Hobie Mirage Outback – Initial review

It’s been approximately five years since I purchased my first fishing kayak, an Ocean Prowler Big Game. My number one priority had been to find a kayak that was, for me at least, the perfect fishing platform. I’ve never understood why people become so wrapped up in the speed of a kayak when looking for something that is to be primarily used as a fishing platform. The only exception is perhaps for the dedicated lure fisherman who wishes to cover a large amount of ground during a session.

For me my primary interests were storage, rigging potential and stability. The latter was of particular importance as I envisaged that much of my fishing would take place at night and alone. As it happened that’s pretty much the direction that my kayak fishing has taken. I spent approximately six months carrying out extensive research before deciding that the Big Game fulfilled my requirements almost to a tee. Since purchasing my kayak I’ve tried out several other kayaks and the resultant experience has never left me in any doubt as to my original choice of kayak. To be honest, despite often having the yearning for a new kayak, there was nothing out there that could come close to replacing the Big Game as my ultimate fishing kayak.

Some time ago I took an interest in Hobie kayaks, I found the idea of the Mirage Drive quite fascinating. The Adventure model initially appealed to me, though I really wanted maximum stability so I soon found myself looking at the Outback. An opportunity arose to purchase an almost new Outback with every conceivable extra at a good price, though as I’d never tried one I’d have been buying blind so I allowed the opportunity to pass me by. It was during a kayak fishing trip to Florida in August this year that I finally managed to try out an Outback in anger. That turned out to be quite an experience and my belief that the Big Game couldn’t be beaten as a fishing platform was shattered.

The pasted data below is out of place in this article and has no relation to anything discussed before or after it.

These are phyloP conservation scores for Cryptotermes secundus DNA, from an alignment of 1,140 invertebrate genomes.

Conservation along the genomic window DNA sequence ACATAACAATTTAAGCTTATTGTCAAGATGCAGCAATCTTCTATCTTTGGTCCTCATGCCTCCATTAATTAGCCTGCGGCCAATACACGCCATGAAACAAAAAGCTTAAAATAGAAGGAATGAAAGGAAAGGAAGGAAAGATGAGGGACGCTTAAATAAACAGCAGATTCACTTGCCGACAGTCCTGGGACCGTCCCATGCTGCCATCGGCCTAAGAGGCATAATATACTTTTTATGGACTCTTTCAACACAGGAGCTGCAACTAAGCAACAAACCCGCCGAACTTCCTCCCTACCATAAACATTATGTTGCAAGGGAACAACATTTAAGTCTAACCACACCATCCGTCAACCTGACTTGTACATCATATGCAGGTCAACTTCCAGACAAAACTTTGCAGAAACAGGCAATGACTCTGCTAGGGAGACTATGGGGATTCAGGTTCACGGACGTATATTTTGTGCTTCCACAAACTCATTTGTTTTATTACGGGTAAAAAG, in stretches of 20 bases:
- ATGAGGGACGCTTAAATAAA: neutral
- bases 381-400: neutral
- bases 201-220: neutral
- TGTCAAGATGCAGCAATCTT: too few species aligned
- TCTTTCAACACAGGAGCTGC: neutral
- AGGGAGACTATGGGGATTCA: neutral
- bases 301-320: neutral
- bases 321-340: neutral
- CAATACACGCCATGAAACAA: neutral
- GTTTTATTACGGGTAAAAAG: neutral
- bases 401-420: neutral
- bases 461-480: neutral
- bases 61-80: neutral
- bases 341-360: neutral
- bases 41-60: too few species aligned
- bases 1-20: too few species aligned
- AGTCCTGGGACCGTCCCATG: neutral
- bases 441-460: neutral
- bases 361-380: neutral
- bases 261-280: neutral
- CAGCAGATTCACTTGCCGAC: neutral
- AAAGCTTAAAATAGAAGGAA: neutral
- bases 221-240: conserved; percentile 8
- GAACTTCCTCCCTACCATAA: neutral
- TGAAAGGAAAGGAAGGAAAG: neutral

The Mirage Drive is simply superb and highly effective. Having the ability to propel yourself along virtually hands free is quite something. For the lure fisherman in particular this really has to be experienced to fully appreciate it. In Florida I’d struggled to fish close to structure, the wind and tide pushing me into the structure, minimising my fishing time before I was forced to pick up a paddle to move away into a better fishing position. I looked on at the Hobie anglers with growing envy, they were happily fishing away, peddling occasionally to maintain or change their drift. Their fishing time remained uninterrupted, I was probably losing 30-50% of my fishing time paddling to stay clear of the structure.

The stability of the Outback is simply superb, you can stand with ease and move around unhindered when accessing the rear tank well, front hatch, etc. It had plenty of rigging space and potential, plus the Mirage Drive (this example had a Turbo Fin upgrade) provided an impressive turn of speed for such a wide kayak. I was highly impressed with the kayak and it far surpassed my expectations. In my mind at least my Big Game had become redundant, to make that reality I needed get my hands on a Hobie Outback. To say I found myself in a very fortunate position the following month is a bit of an understatement. The HobieCat Centre in Poole offered to sponsor me and provide me with a Hobie Outback to fish from. In the space of a month I’d gone from owning what I considered to be the ultimate fishing kayak, to having those thoughts shattered only to end up having a Hobie Outback parked up in the garage… lucky guy!